"A group of rural women farmers from six different countries in West Africa (issued) a declaration about wanting to own land," she said. "The land is only able to be held by men."
Ekundayo also curated "Yansan: 100 Years of Womyn's Struggle, Ceremony and Sword," an exhibition by women of color to celebrate the 100th anniversary of International Women's Day. The exhibit will hang through March 29 at the Sellars Project Space in Denver's Berkeley Highland neighborhood.
The title of the show — a name for a powerful female deity of the Yoruba tradition — was chosen to convey the idea of self-actualization for women in modern society, she said.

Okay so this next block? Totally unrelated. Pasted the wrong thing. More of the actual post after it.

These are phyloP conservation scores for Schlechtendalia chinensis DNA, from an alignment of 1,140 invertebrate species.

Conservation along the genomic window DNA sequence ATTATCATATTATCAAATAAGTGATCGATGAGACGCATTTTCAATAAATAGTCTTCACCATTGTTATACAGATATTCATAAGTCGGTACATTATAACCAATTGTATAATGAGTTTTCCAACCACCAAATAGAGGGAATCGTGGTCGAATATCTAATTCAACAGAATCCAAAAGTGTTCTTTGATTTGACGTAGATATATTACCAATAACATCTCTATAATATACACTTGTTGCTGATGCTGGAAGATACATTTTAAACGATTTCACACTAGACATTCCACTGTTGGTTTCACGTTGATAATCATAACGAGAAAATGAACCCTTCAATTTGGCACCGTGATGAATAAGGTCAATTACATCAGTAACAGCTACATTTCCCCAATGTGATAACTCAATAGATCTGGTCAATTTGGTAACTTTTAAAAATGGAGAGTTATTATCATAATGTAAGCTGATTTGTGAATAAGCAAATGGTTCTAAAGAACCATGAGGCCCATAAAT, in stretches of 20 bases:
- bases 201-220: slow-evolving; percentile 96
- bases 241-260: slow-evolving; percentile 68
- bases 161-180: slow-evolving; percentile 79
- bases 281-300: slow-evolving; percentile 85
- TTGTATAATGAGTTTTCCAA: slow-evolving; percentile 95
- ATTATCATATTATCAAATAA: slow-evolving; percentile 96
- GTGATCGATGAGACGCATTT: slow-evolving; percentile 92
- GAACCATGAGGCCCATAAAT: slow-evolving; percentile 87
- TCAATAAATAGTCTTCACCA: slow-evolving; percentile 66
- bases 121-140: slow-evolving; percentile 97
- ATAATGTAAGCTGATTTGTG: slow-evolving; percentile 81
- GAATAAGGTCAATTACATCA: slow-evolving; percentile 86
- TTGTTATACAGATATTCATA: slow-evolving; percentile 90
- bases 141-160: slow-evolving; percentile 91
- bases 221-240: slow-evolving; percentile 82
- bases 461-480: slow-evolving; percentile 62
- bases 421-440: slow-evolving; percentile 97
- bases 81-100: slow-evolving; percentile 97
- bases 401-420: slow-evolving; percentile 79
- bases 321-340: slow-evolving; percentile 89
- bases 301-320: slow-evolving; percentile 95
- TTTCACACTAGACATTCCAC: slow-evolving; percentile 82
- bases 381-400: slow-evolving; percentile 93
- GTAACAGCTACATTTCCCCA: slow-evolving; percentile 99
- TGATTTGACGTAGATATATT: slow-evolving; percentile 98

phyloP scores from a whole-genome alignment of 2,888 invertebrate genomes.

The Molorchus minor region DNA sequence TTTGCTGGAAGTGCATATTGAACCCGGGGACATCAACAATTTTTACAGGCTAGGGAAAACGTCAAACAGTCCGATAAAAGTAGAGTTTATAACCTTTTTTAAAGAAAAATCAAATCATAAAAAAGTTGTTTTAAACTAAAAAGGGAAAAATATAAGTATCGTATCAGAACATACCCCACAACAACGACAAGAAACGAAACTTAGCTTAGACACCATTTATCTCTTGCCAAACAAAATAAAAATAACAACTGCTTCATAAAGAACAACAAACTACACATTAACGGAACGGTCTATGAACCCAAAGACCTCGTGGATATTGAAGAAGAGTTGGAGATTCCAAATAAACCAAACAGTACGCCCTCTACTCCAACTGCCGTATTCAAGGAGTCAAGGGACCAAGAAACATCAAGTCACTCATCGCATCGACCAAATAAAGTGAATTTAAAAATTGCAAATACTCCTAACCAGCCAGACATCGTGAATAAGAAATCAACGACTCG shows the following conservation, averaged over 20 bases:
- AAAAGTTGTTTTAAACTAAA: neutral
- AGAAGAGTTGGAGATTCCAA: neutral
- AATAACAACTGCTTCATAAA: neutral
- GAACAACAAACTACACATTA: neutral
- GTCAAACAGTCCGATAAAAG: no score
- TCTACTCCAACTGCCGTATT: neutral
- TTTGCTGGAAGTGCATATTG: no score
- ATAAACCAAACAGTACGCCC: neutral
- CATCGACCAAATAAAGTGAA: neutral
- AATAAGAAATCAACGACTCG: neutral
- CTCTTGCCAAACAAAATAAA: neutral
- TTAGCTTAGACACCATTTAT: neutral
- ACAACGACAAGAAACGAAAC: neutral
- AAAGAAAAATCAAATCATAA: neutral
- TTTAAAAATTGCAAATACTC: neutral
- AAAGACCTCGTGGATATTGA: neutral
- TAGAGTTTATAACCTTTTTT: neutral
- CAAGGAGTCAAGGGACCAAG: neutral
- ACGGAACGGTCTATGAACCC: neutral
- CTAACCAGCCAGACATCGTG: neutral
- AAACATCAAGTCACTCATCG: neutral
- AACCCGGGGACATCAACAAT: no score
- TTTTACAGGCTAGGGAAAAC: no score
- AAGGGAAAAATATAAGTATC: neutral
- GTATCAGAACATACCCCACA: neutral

"It is representative of the victories we have had, and our capacity to continue to craft our own image, our own beauty, and also to talk about the challenges we still face in the world," she said.
Read more:For women's success, "there's a lot left to be done" - The Denver Posthttp://www.denverpost.com/search/ci_17569902#ixzz1GDc5C0SL